By John J. Beck, Door Peninsula Astronomical Society
On Sept. 20, 2016 the Door County Astronomical Society joined with the Door County Environmental Council to host Kevin Poe, “Dark Ranger,” to speak to 90 people at the John and Helen Collins Learning Center at the Crossroads at Big Creek on the topic of Preserving Our Dark Skies. Poe also spoke at several schools in Door County during the day.
The program was timely as Newport State Park is anticipating designation as a Dark Sky Park by the International Dark-Sky Association (IDA). Michelle Hefty, park manager at Newport State Park, reported that the IDA would have awarded Silver status with the information they have, but Hefty is holding out for Gold. Star counts are being arranged in an attempt to accomplish this.
Dark night skies are a special aspect of the Door County environment. DPAS members are reminded of this when, for example, night sky viewing is shared with students and staff of Birch Creek Music Performance Center after a concert. Many people who have never seen the Milky Way from their home locations are wowed by what can be seen with unaided vision, then blown away by seeing the Galilean moons of Jupiter, the rings of Saturn, and various nebulae, star clusters and galaxies through binoculars and member telescopes. People travel for miles to Door County, including to Newport State Park, to watch meteor showers.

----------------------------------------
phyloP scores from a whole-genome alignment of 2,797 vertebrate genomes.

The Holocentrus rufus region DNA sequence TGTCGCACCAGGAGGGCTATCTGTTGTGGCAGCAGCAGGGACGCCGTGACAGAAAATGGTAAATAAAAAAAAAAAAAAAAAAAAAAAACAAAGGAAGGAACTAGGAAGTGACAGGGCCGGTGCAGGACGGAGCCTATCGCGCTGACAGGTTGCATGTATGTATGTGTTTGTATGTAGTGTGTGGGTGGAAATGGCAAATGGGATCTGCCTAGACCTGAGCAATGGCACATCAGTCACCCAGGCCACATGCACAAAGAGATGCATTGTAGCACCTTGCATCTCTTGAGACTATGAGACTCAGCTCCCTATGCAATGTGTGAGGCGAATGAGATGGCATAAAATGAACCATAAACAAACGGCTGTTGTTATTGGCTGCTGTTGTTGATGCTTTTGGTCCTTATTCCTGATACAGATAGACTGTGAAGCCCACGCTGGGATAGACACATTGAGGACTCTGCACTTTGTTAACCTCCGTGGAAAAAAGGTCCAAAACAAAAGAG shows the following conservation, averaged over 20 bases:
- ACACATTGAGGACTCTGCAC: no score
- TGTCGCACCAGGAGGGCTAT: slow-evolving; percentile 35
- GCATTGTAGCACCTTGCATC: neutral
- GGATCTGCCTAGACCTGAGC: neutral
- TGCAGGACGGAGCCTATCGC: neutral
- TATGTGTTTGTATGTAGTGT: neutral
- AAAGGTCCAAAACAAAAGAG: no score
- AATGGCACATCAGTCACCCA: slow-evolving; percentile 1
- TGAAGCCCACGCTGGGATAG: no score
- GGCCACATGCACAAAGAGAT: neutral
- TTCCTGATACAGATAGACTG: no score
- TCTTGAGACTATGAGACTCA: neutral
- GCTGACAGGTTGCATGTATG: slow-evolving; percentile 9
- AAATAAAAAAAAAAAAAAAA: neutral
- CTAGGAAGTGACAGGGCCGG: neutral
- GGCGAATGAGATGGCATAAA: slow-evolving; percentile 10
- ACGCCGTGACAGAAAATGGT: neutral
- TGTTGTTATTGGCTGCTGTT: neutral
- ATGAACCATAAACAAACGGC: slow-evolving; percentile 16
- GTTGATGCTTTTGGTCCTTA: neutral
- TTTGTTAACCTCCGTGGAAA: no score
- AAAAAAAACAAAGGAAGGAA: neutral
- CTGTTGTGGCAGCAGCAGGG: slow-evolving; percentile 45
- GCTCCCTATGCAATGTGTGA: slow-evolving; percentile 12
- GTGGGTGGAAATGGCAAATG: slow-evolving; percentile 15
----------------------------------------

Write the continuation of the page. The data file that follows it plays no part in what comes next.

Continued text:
Preserving what we have is important to many stakeholders. Local governments are faced with decisions such as lighting ordinances and street lighting choices. Business owners would do well not to bite the hand that feeds them; lighting buildings and signs are choices they make which not only influence the night sky but also safety and the cost of energy to power the lights. Birders and other nature advocates are concerned about the effects of “good” vs. “harmful” lighting on wildlife. Homeowners can be affected by light trespass from neighbors or might be causing annoyance to their neighbors.
But we can do better. We can become informed about choosing lighting which is not wasted, does not diminish the darkness of the sky, does not cause annoying glare, does not unnecessarily waste energy, and provides better safety than lighting which is much brighter but causes dangerous shadows. Resources are available from the IDA as well as visiting iamthedarkranger.com. Readers who have questions may email [email protected] and we will provide answers or point the reader to sources for the answers.
Join DPAS at 7 pm on Tuesday, Oct. 4 for a featured presentation on Saturn’s Rings followed by the “Viewing Target of the Month,” presented by David Lenius. The meeting takes place at the Astronomy Center, 2200 Utah St. in Sturgeon Bay.
“Eye On the Night Sky” is a monthly column by the Door Peninsula Astronomical Society. For more information on the organization, visit DoorAstronomy.org.